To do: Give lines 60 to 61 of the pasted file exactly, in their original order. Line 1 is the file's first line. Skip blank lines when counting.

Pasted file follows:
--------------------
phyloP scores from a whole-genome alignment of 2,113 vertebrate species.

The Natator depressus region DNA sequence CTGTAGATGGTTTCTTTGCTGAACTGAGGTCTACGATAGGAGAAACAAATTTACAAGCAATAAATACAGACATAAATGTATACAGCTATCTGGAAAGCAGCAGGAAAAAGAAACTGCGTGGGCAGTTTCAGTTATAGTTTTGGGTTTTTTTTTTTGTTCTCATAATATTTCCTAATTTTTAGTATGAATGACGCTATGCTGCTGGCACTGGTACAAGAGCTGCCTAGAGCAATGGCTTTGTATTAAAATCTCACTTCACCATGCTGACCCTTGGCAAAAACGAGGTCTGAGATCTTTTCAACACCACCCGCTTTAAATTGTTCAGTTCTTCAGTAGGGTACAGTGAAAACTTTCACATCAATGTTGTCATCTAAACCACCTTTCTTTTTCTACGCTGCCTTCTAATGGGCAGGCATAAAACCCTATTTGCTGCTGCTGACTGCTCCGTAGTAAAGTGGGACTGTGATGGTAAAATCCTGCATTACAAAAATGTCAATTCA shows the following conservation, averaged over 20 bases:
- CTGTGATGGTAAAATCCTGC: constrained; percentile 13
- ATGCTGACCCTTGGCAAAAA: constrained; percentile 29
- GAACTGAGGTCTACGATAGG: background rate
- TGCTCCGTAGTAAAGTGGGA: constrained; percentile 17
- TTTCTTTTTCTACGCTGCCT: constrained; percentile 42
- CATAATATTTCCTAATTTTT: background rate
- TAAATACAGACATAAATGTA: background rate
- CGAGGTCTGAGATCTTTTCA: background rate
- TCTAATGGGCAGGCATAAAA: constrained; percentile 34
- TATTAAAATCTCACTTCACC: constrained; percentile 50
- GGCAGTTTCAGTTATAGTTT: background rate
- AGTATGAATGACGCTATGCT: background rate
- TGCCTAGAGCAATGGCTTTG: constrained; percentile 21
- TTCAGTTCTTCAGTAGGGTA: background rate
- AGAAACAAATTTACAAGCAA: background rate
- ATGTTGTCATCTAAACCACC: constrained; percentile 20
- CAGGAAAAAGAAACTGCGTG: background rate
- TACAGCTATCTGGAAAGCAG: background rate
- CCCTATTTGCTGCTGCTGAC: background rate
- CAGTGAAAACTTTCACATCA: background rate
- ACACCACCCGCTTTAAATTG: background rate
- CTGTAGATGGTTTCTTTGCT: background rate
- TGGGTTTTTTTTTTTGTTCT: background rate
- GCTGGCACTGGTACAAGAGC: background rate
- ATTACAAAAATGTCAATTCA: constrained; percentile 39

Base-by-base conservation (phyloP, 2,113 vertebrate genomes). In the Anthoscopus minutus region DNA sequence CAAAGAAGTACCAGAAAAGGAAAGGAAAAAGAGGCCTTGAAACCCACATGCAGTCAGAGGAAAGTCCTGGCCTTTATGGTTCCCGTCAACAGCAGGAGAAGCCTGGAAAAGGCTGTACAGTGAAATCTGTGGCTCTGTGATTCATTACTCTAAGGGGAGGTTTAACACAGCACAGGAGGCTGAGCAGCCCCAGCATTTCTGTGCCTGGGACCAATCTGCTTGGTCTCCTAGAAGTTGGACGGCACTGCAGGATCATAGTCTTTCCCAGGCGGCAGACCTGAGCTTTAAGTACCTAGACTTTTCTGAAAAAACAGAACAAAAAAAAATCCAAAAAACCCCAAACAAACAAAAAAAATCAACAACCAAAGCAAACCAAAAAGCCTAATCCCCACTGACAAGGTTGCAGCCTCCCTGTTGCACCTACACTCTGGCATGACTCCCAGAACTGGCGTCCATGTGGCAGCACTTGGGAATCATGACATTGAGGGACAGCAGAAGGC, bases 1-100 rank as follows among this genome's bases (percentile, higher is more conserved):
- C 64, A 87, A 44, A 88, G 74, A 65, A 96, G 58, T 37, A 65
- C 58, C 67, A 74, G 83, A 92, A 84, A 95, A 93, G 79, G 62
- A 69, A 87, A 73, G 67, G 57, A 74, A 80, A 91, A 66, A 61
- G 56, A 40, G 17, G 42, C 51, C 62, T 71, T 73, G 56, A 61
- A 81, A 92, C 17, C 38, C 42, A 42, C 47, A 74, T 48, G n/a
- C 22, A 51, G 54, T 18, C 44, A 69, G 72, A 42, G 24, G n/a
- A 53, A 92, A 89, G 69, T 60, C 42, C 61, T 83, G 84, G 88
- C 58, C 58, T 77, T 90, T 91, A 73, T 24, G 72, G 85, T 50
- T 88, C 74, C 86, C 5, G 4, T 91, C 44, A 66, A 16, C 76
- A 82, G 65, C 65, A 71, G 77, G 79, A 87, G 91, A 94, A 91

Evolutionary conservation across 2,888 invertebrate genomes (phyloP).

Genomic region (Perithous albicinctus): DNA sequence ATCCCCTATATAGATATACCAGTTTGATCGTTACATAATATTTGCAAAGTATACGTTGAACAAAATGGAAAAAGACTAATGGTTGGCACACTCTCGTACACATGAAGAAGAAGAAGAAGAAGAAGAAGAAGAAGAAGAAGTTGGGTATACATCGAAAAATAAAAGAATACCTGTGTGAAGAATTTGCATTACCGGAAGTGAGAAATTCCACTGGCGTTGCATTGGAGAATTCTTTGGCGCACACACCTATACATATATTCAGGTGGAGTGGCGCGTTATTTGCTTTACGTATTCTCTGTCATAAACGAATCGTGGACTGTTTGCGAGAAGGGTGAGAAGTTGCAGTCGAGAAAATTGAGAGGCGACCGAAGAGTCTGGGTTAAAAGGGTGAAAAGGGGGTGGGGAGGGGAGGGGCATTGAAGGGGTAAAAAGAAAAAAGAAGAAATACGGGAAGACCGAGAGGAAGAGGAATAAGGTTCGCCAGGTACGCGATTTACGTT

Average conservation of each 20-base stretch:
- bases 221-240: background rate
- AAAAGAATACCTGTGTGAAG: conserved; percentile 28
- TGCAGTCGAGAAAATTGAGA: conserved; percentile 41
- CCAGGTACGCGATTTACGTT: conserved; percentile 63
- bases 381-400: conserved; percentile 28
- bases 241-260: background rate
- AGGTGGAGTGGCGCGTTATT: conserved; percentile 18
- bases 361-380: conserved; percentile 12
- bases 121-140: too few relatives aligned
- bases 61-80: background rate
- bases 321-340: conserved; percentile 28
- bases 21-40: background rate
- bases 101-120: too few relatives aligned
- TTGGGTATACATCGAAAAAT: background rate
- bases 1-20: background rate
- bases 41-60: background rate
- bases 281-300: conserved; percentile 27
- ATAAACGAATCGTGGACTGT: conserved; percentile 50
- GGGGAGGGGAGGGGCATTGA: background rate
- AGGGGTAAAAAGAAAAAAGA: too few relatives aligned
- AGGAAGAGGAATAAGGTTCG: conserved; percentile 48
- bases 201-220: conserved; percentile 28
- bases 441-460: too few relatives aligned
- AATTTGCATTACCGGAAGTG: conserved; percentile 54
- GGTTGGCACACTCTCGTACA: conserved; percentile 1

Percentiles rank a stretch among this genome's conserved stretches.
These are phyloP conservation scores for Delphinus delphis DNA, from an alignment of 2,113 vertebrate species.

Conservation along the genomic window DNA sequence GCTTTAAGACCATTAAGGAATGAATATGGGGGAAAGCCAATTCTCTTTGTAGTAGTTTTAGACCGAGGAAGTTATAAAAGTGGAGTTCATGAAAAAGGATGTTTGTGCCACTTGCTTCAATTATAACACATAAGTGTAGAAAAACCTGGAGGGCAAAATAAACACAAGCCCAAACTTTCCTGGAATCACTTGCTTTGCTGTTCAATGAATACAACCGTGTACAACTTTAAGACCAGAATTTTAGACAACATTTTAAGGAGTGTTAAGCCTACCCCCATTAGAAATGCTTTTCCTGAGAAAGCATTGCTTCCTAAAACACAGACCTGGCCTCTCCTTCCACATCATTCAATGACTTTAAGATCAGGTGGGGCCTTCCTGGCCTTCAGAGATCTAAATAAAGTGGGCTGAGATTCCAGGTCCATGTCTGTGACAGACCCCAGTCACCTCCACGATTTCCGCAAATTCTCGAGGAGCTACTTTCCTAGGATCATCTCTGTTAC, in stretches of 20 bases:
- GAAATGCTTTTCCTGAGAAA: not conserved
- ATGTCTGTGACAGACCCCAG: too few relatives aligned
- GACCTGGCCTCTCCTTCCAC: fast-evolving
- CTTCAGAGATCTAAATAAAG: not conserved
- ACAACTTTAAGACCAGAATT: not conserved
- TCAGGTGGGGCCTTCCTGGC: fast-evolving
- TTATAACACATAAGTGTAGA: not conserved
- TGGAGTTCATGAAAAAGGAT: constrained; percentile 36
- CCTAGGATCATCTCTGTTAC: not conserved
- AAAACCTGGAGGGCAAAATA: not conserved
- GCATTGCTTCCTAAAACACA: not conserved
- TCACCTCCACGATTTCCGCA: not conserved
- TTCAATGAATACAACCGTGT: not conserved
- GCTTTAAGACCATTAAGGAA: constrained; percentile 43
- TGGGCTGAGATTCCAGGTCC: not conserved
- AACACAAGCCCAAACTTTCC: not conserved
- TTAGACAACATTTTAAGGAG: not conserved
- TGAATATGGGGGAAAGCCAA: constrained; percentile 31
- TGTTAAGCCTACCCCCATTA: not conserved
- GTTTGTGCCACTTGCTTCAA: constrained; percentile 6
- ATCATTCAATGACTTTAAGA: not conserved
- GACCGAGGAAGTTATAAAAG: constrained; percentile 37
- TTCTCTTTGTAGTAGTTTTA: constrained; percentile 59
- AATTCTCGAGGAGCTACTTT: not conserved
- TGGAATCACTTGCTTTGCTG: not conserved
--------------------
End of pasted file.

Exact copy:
- GGGGAGGGGAGGGGCATTGA: background rate
- AGGGGTAAAAAGAAAAAAGA: too few relatives aligned